Don’t bring your dog if you want to hike midday in summer or will be out for more than 4 hours of vigorous exercise early or late in the day any time of year. Although your Aussie, border collie, and or pointer can run for hours, our terrain is brutal! If you have your dogs with you make sure their feet are protected and you have an alternate way for them to get out if their feet start to get torn up. We hear about and see really bad foot injuries here all the time from well-conditioned dogs that will run on an injured foot. It’s not because dogs have an incredible pain tolerance or merely because they do not want to get left behind. Check their feet often, have wound care supplies with you or better yet get booties to protect their feet, they start around $40. We carry multiple brands for fit and size.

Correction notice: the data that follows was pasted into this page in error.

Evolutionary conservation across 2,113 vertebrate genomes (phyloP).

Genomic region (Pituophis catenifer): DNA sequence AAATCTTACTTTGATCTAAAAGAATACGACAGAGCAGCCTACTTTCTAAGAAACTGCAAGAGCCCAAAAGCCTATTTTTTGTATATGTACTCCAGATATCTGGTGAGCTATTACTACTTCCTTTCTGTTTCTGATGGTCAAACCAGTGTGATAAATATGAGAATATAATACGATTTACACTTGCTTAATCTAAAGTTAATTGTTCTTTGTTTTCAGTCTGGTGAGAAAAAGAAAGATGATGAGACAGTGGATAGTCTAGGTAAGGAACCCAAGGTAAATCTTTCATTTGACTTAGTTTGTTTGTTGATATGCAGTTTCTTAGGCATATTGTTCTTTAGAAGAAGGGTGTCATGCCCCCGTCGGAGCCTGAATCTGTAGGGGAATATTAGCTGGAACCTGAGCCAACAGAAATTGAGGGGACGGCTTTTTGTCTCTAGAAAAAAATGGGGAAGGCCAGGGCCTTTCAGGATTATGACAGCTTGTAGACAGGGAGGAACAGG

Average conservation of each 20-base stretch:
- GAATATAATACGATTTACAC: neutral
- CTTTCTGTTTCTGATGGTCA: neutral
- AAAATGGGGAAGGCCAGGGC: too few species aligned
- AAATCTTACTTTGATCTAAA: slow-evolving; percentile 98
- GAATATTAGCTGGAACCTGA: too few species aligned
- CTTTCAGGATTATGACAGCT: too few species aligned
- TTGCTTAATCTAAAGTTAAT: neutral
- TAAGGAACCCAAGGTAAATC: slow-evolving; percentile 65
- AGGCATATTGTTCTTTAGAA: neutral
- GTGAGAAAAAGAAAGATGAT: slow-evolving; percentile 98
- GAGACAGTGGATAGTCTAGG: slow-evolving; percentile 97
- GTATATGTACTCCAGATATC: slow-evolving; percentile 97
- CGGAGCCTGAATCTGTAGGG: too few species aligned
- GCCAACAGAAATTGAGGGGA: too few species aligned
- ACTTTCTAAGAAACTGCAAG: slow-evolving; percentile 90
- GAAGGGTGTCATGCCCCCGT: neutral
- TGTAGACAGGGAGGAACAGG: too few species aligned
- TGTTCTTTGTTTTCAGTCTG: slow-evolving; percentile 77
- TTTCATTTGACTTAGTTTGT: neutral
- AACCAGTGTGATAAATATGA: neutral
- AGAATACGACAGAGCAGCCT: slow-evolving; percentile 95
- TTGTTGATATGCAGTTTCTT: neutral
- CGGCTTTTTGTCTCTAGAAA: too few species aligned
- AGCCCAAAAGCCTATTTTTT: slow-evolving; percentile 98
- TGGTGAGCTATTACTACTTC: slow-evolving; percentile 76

If you are out in the heat, and your dog has become overheated you will know it by how they act. Heat exhaustion comes first with the symptoms of excessive panting and flushed skin (easiest to recognize in the ears and mucous membranes) or the dog is hot to the touch. Without treatment, heat exhaustion will escalate. Look for symptoms like a body temperature of over 104F degrees (normal range is 100-102), increased heart rate and breathing, salivation, vomiting and/or diarrhea, weakness or dizziness, stumbling, depression or subdued behavior, seizures and loss of consciousness. If your dog is showing ANY signs of heat exhaustion/heat stroke, take action immediately. First, take them to a cooler place; spray them for a few minutes with cool- not cold- water, without submersing them. If it’s not possible or practical to spray them down, soak some towels with water and place them on the head and neck, feet, and abdomen. Place icepacks around them if you can and use electric or even makeshift manual fans to cool them off. Apply rubbing alcohol in the “armpits” and on the pads of the feet. Do not force them to drink but you may offer water if they are well enough to drink. If your dog has shown any moderate signs of heat exhaustion you should seek veterinary care as there is possible organ damage, neurological damage and other complications. The best method is to prevent heat exhaustion in the first place. So make sure to take breaks for you and your pets. Seek shade and chill for a bit!